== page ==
Unlock, the country’s leading charity for people with convictions, has today published research on the impact of criminal records acquired in childhood and early adulthood. New data in the report, A life sentence for young people, shows that hundreds of thousands of people are being affected every year, and often many decades later, because of

Tagged under:

Unlock and the Standing Committee for Youth Justice (SCYJ) have written to the Justice Select Committee (JSC) regarding our concerns over the Government’s response to the JSC’s inquiry into the disclosure of childhood criminal records. Christopher Stacey, Co-director of Unlock, sets out our concerns that the Government is using the Supreme Court case on DBS

Tagged under:

The latest blog by Christopher Stacey (published on the Huffington Post) questions the use of enhanced DBS checks as the answer to Oxfam’s safeguarding problems. Read it here.

Tagged under:

With the disclosure of old and irrelevant criminal records in the spotlight, Christopher Stacey looks at how the system is unfairly holding people back Over four million jobs every year involve employers requesting an enhanced criminal record from the Disclosure and Barring Service (DBS). Although these were originally for roles that involve close contact with

Tagged under:

Three-quarters of a million criminal records that are more than a decade old are being revealed to employers on DBS checks each year. That’s one of the findings of a new briefing published by the Centre for Criminal and Justice Studies (CCJS). The research, which we have supported, was featured in The Observer on Sunday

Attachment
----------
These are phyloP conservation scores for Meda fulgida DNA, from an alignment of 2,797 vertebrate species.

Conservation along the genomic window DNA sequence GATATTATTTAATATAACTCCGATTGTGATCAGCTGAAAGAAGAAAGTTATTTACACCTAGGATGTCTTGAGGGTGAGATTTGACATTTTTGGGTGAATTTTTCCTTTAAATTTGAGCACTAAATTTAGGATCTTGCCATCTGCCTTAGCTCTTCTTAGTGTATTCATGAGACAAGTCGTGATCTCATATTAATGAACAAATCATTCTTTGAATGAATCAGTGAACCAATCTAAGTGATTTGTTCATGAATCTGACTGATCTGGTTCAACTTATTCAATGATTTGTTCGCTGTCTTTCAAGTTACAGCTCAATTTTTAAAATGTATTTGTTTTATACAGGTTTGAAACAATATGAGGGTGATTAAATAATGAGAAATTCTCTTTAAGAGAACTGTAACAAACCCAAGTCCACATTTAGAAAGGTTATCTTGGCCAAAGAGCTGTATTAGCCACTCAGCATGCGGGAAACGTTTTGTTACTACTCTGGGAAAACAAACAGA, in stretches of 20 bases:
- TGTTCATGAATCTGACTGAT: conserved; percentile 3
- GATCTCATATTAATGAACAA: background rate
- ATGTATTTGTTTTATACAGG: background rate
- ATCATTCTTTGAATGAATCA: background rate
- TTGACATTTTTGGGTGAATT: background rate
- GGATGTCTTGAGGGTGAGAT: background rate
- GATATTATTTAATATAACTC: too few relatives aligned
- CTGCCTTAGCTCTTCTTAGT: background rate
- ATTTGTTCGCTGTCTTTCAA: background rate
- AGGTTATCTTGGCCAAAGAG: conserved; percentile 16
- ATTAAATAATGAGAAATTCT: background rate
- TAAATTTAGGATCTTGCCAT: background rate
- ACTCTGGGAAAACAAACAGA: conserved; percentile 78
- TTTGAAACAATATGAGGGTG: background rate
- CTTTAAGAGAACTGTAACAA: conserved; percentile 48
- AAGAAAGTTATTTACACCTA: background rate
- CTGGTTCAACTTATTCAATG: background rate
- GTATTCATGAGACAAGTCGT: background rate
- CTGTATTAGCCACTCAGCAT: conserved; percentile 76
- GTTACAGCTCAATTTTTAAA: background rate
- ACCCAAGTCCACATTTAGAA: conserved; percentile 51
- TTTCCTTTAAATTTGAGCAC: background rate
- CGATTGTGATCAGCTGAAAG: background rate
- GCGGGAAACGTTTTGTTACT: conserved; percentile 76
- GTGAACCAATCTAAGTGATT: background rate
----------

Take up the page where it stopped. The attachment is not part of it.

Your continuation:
The latest blog by Christopher Stacey looks at David Lammy’s recommendation to ‘seal’ criminal records and explains why it’s a good idea and how it could work. Read it here.

Tagged under: ,

The latest blog by Christopher Stacey looks at whether the supermarket in EastEnders broke the law in doing a DBS on Derek? And why did a historic decriminalised offence show up on his disclosure? Read it here.

Earlier today our co-director, Christopher Stacey, gave evidence to the Justice Committee’s inquiry into the disclosure of youth criminal records. You can watch the session here or below.   More information Posts about our work on youth criminal records can be found here. The specific details of the inquiry are here There are more general

Tagged under:

Our written evidence to the Justice Committee’s inquiry into the disclosure of youth criminal records has been published on the Parliament website. Alongside a number of recommendations, we’ve included five anonymous personal experiences. Next week, we’re taking a small group of people to Westminster to share their personal stories with MP’s on the Committee.   The specific

Tagged under:

As part of the Justice Committee’s inquiry into the disclosure of youth criminal records, we’re taking a small group of people to Westminster to share their personal stories with MP’s on the Committee. It’s a really good opportunity to make sure that the Committee hears from people with personal experience of living with a criminal

Tagged under:

Yesterday there was a Westminster Hall debate, brought by Helen Hayes MP, about the performance of the Disclosure and Barring Service. In particular, Ms Hayes highlights: There are harder cases, including my constituent who is an ex-offender and has found it very difficult to find work. In May 2016, he was offered a job that

Last week the Disclosure and Barring Service (DBS) published an independent review that has been conducted into their barring operations. As part of our fair access to employment project, we acted as a stakeholder and fed in our thoughts to the review team. Although the review has only just been published, the date on the

TOP
We use cookies on this website to help us improve it.
Find out more about how we use cookies in our privacy policy - click here